It's kind of the story of the end of the frontier as seen through the eyes of two aged outlaws and one dead one. I was thinking along those lines, or at least the lines of aging outlaws when I stumbled across the real life story of Elmer McCurdy, a badman who was indeed mummified and then shown as part of a traveling carny show. 
Here's a snippet from the author's note that will accompany, The Afterlife of Slim McCord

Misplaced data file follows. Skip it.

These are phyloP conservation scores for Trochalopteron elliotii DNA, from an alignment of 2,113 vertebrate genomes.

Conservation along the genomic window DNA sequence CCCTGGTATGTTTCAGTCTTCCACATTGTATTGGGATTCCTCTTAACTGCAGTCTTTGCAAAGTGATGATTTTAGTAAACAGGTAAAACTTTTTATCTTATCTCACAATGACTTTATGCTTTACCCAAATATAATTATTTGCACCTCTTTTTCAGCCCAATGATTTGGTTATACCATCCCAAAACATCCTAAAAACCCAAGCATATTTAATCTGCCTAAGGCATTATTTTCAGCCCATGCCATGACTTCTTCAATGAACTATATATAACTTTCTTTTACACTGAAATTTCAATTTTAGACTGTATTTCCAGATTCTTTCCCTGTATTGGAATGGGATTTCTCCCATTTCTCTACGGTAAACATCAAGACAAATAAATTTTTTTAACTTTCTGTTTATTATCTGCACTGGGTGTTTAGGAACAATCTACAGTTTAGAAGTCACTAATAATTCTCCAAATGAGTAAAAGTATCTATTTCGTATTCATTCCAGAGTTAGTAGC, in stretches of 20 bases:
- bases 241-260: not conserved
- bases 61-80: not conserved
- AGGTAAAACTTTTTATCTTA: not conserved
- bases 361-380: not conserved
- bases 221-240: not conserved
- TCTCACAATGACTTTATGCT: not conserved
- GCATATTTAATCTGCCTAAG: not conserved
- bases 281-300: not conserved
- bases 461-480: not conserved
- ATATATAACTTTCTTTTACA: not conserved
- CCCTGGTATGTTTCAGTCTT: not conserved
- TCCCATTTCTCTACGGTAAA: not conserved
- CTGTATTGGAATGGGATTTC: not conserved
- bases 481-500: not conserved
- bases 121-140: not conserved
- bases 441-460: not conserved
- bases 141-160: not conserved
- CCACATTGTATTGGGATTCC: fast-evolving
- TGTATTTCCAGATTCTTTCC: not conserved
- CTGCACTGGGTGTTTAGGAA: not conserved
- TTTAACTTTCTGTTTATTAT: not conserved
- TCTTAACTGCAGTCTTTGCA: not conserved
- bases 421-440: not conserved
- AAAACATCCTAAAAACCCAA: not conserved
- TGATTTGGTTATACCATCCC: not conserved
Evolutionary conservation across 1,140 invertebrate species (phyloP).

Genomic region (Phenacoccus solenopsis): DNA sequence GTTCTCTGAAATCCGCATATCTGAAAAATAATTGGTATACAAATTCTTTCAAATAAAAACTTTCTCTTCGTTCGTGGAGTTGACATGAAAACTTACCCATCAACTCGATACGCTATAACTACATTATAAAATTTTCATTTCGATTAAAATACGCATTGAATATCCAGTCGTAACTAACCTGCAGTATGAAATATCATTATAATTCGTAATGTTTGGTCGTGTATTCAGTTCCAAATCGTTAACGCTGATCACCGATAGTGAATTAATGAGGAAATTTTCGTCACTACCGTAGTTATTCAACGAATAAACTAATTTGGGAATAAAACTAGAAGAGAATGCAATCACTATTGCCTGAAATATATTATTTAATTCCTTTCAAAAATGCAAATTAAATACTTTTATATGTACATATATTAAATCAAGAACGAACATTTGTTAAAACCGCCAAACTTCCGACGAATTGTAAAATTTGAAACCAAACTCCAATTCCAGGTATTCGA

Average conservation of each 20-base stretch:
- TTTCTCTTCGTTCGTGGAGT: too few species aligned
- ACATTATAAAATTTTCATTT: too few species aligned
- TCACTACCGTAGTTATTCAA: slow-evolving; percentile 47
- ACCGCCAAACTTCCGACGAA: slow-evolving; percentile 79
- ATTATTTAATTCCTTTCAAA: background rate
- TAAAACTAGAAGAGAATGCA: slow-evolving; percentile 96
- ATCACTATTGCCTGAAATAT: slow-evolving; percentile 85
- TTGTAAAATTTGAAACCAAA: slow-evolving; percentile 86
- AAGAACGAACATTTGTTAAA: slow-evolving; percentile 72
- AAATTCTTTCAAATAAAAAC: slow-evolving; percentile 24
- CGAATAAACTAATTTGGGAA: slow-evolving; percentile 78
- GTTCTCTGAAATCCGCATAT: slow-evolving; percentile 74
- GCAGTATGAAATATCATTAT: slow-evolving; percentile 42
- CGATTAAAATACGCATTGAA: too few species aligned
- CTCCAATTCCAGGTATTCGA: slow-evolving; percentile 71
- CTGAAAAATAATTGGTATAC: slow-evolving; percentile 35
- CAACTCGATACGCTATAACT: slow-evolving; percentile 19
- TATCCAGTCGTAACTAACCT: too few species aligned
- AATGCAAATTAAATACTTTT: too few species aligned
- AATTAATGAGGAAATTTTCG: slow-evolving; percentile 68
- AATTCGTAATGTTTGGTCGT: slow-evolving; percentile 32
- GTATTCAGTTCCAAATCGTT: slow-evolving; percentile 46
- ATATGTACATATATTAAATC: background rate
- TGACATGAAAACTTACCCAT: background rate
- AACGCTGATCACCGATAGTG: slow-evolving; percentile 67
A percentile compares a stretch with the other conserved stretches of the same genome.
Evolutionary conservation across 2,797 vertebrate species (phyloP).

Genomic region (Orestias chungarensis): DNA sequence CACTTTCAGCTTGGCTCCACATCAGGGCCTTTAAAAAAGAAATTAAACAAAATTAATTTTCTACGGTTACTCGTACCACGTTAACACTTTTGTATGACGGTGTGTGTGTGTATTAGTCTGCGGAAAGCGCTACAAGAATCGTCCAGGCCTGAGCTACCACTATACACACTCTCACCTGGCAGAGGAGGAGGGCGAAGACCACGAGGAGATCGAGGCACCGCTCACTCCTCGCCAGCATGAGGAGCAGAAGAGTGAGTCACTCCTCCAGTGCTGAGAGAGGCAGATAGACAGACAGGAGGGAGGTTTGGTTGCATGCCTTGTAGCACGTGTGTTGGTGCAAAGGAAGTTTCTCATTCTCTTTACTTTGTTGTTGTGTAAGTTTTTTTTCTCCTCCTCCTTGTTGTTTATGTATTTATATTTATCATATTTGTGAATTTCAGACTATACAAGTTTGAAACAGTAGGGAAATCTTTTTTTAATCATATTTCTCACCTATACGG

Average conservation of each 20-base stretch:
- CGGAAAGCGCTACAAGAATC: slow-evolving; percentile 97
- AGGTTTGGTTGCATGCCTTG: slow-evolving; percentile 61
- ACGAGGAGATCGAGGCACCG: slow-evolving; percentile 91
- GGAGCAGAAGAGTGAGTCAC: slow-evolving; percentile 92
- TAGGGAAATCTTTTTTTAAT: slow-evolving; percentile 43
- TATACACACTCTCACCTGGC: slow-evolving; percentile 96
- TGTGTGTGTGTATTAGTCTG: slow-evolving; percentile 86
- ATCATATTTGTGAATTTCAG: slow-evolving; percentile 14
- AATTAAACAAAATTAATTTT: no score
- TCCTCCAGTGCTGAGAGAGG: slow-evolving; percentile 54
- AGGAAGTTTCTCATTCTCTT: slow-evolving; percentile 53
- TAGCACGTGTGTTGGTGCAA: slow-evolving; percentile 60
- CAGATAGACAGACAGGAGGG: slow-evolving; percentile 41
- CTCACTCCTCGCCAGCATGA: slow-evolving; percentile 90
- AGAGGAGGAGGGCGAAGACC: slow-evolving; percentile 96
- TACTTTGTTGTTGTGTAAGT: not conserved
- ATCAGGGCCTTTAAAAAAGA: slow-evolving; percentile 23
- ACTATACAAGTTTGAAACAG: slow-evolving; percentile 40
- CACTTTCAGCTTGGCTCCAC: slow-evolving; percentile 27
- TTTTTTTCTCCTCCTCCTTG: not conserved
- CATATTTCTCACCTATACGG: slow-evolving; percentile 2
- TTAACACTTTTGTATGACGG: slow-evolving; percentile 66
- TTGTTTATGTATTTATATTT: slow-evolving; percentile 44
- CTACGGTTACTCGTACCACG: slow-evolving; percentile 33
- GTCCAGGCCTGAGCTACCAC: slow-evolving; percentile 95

In 1911 McCurdy was shot during a failed robbery and as no one claimed his body the undertaker embalmed the outlaw with arsenic based preservatives and put the corpse on show. From there the corpse ended up in various traveling shows before disappearing sometime in the 1930s. Incredibly in 1976 a prop man on the set of the TV series, The Six Million Dollar Man, rediscovered it. It had been thought to be a wax model, and used in a fun house set before a finger broke off, revealing it to be actual human remains.  Elmer McCurdy was eventually buried in 1977 in the Boot Hill section of Summit View Cemetery, Oklahoma with most of the cast and crew from The Six Million Dollar Man in attendance.